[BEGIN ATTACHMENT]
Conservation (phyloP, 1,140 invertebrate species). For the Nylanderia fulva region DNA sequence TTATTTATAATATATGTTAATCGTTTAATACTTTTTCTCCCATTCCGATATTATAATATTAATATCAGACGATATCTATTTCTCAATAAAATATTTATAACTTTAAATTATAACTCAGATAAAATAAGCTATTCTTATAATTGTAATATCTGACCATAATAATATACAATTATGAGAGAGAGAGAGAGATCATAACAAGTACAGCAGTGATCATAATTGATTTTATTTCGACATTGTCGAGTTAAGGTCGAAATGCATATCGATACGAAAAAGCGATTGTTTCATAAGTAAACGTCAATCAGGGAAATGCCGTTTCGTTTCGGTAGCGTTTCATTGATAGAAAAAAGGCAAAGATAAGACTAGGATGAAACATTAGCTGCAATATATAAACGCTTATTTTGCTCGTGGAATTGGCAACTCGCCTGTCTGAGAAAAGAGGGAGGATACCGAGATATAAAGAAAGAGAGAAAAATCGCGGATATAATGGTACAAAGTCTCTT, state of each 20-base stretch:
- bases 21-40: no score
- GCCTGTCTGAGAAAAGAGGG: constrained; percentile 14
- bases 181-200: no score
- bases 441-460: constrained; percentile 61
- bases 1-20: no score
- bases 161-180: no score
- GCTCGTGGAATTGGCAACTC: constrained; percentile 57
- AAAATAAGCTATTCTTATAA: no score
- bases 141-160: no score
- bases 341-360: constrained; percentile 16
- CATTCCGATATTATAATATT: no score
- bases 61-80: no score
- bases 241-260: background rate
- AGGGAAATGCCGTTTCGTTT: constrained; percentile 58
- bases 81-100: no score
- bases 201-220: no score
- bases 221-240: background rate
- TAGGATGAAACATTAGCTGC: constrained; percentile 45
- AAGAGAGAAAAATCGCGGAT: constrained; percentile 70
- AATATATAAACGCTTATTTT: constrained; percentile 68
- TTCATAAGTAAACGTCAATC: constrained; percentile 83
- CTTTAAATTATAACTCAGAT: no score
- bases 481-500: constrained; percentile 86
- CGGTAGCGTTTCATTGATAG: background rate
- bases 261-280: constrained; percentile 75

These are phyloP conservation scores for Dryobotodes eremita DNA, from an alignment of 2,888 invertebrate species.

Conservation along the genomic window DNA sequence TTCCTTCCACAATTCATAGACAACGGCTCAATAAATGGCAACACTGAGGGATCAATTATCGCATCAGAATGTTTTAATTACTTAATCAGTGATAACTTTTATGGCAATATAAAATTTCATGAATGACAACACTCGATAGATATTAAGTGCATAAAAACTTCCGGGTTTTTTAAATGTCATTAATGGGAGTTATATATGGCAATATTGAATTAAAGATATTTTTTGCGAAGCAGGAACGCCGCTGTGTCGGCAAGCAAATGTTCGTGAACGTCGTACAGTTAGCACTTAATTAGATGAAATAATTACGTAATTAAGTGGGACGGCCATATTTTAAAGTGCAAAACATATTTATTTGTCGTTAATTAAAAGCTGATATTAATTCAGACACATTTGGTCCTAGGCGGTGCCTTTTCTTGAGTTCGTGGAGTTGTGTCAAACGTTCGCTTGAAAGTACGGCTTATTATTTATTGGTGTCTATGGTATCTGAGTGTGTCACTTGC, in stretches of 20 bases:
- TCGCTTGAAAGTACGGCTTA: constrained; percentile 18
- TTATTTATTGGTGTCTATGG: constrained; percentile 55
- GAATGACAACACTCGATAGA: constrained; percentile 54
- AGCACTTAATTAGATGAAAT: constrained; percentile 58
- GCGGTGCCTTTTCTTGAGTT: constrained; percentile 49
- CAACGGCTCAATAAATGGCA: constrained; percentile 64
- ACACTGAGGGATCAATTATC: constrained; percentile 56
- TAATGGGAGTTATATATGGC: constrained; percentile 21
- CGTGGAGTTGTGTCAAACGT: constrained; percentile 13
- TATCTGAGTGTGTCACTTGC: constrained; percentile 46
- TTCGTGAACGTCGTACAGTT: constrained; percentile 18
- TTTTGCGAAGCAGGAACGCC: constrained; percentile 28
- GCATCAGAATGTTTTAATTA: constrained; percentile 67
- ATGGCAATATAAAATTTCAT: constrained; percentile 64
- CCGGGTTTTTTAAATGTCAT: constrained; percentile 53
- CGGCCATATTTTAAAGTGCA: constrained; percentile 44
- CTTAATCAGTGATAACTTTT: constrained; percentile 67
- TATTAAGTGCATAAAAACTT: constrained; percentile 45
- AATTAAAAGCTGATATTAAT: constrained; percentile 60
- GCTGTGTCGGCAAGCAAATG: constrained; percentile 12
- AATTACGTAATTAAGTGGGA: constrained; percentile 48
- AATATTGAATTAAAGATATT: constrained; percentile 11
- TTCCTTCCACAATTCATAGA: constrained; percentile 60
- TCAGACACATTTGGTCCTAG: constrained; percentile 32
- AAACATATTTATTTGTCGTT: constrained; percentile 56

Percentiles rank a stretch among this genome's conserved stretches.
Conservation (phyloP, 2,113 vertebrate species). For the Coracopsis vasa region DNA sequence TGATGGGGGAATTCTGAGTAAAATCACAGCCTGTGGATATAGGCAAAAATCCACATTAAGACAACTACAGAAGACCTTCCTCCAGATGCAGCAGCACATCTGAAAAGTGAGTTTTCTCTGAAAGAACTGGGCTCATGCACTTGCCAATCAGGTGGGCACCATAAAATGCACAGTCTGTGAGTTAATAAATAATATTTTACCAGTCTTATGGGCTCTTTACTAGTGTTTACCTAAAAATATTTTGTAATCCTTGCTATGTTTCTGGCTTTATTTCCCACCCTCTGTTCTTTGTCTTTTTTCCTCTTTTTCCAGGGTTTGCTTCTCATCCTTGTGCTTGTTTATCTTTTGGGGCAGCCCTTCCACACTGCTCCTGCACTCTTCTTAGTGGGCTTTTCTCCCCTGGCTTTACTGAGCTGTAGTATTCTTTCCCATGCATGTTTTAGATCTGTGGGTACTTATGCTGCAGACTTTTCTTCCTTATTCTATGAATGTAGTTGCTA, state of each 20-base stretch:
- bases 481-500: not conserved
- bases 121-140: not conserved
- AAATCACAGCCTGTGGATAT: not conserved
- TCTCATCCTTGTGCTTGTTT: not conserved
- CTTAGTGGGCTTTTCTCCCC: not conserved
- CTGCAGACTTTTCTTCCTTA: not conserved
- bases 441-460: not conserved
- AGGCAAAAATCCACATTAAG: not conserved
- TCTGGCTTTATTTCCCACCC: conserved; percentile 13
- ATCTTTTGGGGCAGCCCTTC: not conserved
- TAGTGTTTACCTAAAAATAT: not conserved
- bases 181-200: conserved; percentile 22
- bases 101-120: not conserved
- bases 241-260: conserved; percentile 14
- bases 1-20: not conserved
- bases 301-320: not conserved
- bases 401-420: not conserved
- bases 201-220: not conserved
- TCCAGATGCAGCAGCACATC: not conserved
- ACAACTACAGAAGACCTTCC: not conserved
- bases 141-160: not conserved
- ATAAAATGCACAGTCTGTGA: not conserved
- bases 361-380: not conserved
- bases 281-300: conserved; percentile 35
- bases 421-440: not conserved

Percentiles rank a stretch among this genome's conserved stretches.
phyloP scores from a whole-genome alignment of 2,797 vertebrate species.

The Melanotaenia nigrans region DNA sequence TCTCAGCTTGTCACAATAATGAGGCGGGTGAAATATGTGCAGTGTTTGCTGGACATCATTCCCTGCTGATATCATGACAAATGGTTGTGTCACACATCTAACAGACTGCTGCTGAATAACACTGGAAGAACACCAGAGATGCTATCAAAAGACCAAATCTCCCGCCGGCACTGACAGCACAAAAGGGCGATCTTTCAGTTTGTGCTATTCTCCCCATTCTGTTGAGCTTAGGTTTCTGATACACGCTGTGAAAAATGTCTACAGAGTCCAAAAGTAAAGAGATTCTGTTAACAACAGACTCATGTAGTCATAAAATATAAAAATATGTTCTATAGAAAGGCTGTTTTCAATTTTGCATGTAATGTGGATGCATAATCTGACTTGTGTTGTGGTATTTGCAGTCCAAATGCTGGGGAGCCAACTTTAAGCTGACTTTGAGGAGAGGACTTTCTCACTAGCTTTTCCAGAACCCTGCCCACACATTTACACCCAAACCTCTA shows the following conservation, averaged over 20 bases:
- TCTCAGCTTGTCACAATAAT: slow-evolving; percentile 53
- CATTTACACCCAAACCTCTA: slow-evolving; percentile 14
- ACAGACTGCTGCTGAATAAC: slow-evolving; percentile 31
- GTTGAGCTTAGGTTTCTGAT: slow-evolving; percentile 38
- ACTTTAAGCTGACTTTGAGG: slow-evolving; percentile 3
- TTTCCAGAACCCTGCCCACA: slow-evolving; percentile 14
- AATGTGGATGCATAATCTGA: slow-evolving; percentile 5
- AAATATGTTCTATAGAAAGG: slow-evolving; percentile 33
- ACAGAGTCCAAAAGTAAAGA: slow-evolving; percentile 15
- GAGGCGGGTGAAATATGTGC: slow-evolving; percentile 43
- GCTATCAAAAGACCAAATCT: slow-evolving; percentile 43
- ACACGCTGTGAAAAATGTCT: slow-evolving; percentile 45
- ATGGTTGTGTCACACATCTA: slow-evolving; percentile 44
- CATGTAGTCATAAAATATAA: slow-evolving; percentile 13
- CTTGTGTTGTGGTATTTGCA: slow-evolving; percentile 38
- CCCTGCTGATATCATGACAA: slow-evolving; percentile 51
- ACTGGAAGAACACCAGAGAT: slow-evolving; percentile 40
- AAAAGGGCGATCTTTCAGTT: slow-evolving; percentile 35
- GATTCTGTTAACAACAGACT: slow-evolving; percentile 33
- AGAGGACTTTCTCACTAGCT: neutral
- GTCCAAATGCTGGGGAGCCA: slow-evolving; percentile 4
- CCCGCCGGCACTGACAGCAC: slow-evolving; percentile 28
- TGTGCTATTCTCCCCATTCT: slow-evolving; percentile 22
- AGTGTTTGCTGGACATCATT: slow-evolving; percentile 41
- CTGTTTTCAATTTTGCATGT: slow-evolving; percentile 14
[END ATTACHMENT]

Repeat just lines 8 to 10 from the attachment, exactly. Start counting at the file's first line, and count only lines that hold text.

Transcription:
- GCTCGTGGAATTGGCAACTC: constrained; percentile 57
- AAAATAAGCTATTCTTATAA: no score
- bases 141-160: no score